The Purge: Anarchy bets heavily on that last option. The film revisits the imaginative near-future United States that writer/director James DeMonaco dreamed up for 2013’s home invasion flick, The Purge, but follows an entirely different set of characters. In an effort to cut down on crime and keep rising populations in check, the NFFA – New Founding Fathers of America – established the annual Purge, a 12-hour stretch of night during which all crime, up to and including heinous acts of murder and rape, is fair game.
The Purge was fairly criticized for squandering such an interesting high-concept pitch by setting its events in and around a single family trapped in their home. The film’s tantalizing glimpse of a nation that has processed and codified its sociopathic tendencies was little more than set dressing while the story zeroed in on the “plight” of a white, well-to-do family in the suburbs.
DeMonaco’s insane proposition of creating a better world through controlled violence doesn’t hold up under close scrutiny, but it sure creates a thrilling portrait.
The five characters at the heart of the film, all stuck outside on Purge night and thrown together by circumstances outside their control, are little more than flesh-and-blood cameras to show the world through. Character development is minimal for what amounts to cardboard cutouts that seem to exist for the sole purpose of peering at the various depravities that unfold.
There’s the tough-talking, gun-toting hardass (Frank Grillo) who’s out to “purge” (cleanse through killing, in the lexicon of the movie) for a very specific reason. There’s the projects-dwelling mother-and-daughter twosome (Carmen Ejogo and Zoe Soul) who dream of a better life. And there’s the bickering husband-and-wife (Zach Gilford and Kiele Sanchez) who are on the brink of a separation.
None of it matters. The 100-minute running time is dominated by the scenes of outrageous violence that these character stumble into. Whether it’s a gangland beating or a twisted one-percenter auction in which the wealthy bid on humans that they then hunt, Anarchy’s journey provides a window into the wider world and little more than that.
The most interesting character, a freedom fighter who sees the Purge as the poverty-culling event that it actually is (played by The Wire’s Michael K. Williams), only gets a handful of scenes. His push against the System initially holds some promise, but it ultimately exists only to justify an improbable “save-the-day” moment that occurs midway through the final act. The stars get just enough development to help a viewer follow their all-too-predictable arcs.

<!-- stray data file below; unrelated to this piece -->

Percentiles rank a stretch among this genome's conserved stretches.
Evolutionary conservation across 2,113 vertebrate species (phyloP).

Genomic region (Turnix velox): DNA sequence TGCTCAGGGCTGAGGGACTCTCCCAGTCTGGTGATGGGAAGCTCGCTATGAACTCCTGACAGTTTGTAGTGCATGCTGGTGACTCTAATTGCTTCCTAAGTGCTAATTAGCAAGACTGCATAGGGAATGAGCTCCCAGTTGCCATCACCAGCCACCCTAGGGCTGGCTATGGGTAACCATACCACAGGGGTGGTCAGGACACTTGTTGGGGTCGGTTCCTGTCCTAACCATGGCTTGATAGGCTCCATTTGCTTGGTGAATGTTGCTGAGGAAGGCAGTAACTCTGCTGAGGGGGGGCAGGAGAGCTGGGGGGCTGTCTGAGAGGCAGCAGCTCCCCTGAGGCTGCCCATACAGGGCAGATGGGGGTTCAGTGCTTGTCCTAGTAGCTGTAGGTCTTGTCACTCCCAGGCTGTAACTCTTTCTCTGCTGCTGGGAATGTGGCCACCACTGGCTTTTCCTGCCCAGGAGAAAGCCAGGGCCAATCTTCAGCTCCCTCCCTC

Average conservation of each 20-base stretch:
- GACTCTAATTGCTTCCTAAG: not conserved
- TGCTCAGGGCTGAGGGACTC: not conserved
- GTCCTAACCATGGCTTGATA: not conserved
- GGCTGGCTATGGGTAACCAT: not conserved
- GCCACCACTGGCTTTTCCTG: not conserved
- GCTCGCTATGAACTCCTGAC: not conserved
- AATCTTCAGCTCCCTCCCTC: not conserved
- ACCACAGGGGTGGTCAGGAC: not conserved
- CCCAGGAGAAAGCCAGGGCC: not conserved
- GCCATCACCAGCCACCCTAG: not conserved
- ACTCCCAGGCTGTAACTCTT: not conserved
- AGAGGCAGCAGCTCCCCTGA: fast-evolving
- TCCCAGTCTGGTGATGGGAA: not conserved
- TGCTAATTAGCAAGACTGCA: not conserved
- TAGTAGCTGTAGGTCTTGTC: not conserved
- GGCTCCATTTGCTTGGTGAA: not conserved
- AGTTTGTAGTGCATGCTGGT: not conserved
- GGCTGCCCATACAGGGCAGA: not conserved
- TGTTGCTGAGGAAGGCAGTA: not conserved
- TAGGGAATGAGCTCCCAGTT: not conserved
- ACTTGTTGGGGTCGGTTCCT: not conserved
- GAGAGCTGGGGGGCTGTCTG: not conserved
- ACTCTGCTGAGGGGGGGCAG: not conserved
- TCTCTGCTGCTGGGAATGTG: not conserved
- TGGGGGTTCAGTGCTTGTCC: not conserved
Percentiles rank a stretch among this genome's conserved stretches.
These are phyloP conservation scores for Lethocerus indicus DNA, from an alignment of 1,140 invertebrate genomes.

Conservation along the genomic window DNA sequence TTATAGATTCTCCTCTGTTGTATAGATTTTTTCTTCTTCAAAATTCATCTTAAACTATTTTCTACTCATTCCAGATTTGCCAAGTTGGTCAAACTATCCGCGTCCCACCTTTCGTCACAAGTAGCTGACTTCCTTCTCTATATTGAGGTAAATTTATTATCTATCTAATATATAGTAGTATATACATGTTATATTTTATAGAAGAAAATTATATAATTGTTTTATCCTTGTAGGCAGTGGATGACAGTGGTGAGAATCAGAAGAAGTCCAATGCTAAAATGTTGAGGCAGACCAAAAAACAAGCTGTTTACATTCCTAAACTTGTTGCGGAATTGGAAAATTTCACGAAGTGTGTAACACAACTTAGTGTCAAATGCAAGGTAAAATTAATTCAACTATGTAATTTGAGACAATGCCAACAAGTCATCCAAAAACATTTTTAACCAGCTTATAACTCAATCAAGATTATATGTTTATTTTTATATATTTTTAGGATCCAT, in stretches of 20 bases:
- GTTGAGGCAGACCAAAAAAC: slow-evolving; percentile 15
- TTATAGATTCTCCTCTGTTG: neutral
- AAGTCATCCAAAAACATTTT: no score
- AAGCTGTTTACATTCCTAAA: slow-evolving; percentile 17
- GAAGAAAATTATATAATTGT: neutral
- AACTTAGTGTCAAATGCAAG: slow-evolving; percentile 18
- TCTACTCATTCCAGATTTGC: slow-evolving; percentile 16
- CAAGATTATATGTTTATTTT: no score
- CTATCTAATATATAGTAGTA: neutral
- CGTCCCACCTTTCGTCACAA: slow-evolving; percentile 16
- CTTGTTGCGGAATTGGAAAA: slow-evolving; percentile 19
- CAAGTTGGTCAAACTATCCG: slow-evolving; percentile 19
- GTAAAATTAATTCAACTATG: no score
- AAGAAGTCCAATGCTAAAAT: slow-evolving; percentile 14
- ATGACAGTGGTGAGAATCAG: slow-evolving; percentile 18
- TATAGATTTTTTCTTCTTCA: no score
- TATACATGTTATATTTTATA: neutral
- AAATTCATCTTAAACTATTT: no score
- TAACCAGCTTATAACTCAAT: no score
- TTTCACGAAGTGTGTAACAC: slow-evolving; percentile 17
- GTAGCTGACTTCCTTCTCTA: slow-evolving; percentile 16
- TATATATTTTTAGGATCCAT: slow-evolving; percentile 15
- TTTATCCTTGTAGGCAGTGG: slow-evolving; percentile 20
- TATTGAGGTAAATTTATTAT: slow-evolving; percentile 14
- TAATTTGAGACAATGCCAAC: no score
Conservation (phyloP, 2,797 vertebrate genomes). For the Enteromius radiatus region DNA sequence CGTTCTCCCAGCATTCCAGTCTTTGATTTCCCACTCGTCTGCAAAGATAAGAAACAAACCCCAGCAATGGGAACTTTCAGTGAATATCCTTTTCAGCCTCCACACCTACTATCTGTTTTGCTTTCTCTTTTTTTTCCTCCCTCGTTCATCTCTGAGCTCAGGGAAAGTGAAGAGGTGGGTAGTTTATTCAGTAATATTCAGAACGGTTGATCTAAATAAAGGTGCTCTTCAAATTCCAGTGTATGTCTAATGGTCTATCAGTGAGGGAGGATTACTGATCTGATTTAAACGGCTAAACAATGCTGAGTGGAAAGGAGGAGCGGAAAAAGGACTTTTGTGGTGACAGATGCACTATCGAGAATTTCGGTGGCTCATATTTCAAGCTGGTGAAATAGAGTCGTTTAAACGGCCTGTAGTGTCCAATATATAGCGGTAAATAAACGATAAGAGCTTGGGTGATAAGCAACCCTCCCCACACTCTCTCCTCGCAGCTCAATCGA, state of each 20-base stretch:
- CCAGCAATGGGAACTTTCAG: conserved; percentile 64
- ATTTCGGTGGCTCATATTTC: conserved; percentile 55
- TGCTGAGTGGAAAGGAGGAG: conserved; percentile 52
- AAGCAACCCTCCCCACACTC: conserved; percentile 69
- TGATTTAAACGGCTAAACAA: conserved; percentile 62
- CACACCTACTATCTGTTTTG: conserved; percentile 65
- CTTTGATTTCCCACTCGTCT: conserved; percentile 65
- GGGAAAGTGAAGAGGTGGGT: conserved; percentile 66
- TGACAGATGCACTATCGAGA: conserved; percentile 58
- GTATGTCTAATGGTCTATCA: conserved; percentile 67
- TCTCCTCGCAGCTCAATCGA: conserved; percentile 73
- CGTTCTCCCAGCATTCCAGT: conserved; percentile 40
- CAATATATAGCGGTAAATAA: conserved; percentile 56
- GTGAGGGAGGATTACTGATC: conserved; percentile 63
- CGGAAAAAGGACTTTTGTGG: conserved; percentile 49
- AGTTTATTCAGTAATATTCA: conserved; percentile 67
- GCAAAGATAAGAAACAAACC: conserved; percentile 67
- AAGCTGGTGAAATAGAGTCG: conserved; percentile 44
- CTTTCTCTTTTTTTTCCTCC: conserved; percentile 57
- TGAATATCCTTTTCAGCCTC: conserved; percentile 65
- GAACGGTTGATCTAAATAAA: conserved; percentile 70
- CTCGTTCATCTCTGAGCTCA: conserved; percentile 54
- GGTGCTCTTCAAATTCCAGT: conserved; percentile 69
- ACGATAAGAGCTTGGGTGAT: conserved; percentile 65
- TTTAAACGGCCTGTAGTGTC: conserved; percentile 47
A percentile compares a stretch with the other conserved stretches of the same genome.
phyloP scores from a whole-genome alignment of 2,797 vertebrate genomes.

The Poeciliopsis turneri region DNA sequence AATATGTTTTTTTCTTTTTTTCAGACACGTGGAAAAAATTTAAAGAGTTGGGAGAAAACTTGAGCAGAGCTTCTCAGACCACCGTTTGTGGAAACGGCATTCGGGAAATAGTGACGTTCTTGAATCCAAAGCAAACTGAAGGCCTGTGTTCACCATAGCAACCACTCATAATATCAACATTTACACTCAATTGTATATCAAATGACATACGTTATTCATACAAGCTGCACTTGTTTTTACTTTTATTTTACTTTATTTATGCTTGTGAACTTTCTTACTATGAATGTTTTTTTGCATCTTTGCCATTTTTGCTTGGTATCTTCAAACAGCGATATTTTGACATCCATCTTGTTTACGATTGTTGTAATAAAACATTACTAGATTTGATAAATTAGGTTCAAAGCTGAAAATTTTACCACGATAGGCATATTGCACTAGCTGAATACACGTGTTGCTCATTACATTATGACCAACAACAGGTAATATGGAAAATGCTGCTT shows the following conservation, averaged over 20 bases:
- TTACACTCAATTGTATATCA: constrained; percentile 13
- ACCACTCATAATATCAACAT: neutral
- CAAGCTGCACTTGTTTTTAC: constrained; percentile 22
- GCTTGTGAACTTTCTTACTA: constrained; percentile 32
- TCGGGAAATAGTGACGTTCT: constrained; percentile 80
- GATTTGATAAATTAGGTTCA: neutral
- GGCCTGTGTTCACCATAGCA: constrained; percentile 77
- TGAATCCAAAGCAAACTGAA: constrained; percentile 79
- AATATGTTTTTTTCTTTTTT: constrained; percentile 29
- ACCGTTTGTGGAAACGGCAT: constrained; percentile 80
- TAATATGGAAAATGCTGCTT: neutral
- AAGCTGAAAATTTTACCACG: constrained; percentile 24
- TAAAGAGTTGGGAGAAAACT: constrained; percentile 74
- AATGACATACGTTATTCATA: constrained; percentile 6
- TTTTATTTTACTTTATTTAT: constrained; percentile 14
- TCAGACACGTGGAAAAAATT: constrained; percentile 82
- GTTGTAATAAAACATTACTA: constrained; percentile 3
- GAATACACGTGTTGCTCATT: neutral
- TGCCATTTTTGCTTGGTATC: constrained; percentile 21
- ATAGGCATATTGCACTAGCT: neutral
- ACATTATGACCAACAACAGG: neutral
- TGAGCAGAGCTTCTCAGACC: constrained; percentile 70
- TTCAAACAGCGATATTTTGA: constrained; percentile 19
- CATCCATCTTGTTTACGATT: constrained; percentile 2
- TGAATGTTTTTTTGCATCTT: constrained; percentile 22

As with The Purge, it’s Anarchy’s everyone’s-a-sociopath take on violence that keeps things moving. These characters exist in a grim world, a place where, one night a year, everyone is permitted to live out their most violent fantasies. Here, the rich purchase the sick and the elderly so entire families can commit murder together from the safety of their protected estates. Armored, government-sponsored kill squads cleanse entire apartment projects. There’s no room for small children or the infirm. When you’re too poor to afford a walled compound, but not so penniless that you can’t buy a firearm, the choice is simple: purge or die.
DeMonaco’s insane proposition of creating a better world through controlled violence doesn’t hold up under close scrutiny, but it sure creates a thrilling portrait. The director’s reliance on jump-scares to keep the audience on edge is surprisingly effective. The Purge: Anarchy is fraught with problems, but it is at least exciting.
The first Purge took an original idea and built a story around it that didn’t do enough to examine the broader social implications of legally sanctioned violence. The Purge: Anarchy addresses the criticisms directed at its predecessor with a broadened scope, but in so doing it loses sight of the characters who are caught up in these events. DeMonaco’s grim, seemingly impossible vision of a near-future United States isn’t completely without merit, but Anarchy’s gauntlet of violent escapism is ultimately too aimless to matter to anyone other than actual sociopaths.
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